Motorola filed a claim with the U.S. International Trade Commission against Research In Motion, arguing the BlackBerry maker is infringing on five of its patents. Motorola is seeking to bar the sale of the allegedly infringing products, though the company did not say which BlackBerry models it found at fault.
In its complaint, Motorola said the patents were related to advances Motorola had made in areas including WiFi access and application management. The company is asking the ITC to start a probe into RIM's alleged use of the patents. The case is the latest dispute between handset makers to come before the ITC; Nokia and Apple also have been trading claims of patent infringement before the commission.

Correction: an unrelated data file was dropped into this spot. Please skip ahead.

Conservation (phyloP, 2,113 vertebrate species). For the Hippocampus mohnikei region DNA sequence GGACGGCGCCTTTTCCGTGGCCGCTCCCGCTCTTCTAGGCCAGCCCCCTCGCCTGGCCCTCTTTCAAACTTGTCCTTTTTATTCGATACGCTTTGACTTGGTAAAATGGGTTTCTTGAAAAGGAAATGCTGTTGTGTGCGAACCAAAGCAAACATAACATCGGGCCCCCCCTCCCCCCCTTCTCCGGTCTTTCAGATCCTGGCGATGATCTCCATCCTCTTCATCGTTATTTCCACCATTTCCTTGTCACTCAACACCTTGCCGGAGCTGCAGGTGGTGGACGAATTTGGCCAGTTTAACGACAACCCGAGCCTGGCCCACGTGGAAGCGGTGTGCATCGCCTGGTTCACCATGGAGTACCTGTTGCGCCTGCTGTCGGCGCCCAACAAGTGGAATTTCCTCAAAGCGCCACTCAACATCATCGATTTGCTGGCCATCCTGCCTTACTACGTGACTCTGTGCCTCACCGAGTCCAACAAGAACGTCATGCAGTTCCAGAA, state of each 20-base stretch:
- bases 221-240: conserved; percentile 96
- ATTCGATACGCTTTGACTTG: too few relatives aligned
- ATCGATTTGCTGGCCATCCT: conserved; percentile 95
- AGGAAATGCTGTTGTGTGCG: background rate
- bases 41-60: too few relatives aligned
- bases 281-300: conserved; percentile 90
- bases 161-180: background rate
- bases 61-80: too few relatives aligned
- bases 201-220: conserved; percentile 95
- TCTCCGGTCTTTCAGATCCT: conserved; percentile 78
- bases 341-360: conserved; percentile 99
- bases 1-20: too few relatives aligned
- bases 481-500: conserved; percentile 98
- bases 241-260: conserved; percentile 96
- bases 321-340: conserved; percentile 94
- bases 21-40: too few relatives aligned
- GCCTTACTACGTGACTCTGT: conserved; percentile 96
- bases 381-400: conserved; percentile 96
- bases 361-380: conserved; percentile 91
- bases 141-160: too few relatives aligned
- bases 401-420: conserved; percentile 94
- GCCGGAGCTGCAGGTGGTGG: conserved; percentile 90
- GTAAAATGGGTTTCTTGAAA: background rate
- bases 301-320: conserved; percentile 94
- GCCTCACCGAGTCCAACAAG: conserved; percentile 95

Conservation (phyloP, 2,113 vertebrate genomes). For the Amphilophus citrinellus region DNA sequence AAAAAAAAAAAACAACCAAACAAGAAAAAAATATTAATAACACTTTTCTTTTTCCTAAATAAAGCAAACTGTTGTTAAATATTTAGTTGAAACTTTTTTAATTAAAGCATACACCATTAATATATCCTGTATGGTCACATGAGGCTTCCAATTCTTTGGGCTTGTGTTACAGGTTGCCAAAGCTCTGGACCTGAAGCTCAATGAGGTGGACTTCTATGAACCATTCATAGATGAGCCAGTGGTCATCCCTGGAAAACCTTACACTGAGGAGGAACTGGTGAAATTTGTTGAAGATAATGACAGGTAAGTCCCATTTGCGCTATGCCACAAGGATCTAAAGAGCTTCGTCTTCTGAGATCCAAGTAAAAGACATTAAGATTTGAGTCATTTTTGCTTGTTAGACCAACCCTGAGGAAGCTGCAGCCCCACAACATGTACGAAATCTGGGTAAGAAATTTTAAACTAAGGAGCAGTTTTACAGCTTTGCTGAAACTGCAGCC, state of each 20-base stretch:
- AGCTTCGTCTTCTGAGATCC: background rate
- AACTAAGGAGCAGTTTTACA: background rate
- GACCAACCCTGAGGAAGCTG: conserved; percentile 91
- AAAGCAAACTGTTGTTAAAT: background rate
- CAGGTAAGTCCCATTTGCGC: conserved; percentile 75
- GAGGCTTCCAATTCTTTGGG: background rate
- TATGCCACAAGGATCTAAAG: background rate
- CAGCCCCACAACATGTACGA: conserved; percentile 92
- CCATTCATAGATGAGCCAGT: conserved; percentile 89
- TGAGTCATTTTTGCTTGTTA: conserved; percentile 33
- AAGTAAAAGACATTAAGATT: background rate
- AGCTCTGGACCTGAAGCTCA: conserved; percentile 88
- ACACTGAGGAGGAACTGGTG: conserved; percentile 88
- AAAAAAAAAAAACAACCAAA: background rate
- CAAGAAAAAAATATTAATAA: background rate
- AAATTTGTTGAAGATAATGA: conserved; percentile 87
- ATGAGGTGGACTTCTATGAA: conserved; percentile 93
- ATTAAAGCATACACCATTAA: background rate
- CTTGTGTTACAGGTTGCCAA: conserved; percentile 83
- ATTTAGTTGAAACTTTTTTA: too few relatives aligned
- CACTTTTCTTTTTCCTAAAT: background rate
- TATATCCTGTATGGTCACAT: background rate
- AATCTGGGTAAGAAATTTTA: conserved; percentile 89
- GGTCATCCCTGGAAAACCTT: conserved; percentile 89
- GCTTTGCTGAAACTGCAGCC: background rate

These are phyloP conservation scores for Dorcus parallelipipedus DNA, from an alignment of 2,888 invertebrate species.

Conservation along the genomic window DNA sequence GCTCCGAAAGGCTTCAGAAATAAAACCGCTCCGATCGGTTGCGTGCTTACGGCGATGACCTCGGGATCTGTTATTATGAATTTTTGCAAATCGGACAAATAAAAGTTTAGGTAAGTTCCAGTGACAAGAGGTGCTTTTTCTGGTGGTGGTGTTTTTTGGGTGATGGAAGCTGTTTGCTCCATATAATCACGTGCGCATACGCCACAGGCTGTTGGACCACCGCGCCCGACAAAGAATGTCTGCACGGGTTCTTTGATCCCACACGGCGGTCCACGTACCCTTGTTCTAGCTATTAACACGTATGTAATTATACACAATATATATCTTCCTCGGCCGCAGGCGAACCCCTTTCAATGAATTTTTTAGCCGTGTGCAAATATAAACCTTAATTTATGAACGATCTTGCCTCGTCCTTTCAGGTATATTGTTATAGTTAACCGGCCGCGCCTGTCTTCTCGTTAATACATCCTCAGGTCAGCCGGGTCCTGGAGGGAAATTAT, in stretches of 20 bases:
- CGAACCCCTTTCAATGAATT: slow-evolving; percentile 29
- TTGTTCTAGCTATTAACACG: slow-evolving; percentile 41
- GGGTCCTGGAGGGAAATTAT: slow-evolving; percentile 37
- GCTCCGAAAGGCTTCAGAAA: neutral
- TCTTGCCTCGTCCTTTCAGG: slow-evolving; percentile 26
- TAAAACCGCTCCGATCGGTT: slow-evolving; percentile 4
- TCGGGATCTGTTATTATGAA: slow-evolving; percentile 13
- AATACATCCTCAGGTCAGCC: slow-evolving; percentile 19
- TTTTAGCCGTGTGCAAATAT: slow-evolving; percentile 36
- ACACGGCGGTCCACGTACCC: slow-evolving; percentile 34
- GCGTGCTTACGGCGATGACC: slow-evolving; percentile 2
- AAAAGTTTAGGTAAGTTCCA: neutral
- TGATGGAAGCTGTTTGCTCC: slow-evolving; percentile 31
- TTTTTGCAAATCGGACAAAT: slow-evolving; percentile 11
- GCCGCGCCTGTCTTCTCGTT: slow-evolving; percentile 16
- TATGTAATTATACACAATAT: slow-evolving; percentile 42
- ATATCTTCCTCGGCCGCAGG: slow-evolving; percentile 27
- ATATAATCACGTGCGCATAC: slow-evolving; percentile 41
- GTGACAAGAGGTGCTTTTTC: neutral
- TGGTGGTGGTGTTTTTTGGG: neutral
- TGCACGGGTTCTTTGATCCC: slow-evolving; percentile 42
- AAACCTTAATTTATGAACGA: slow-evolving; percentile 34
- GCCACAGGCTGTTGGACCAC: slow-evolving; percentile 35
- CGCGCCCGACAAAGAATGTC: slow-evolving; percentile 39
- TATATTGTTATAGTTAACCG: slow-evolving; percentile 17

"In light of RIM's continued unlicensed use of Motorola's patents, RIM's use of delay tactics in our current patent litigation and RIM's refusal to design out Motorola's proprietary technology, Motorola has no choice but to file a complaint with the ITC to halt RIM's continued infringement," Jonathan Meyer, Motorola's senior vice president of intellectual property law, told Dow Jones Newswires.
This is not the first time the two companies have been involved in a legal tangle over patents. Motorola and RIM traded lawsuits in February 2008 regarding a series of cross-licensing deals that never came to pass. Additionally, RIM has sued Motorola for allegedly improperly blocking RIM from hiring former Motorola workers.
A RIM spokeswoman did not immediately respond to a request for comment.
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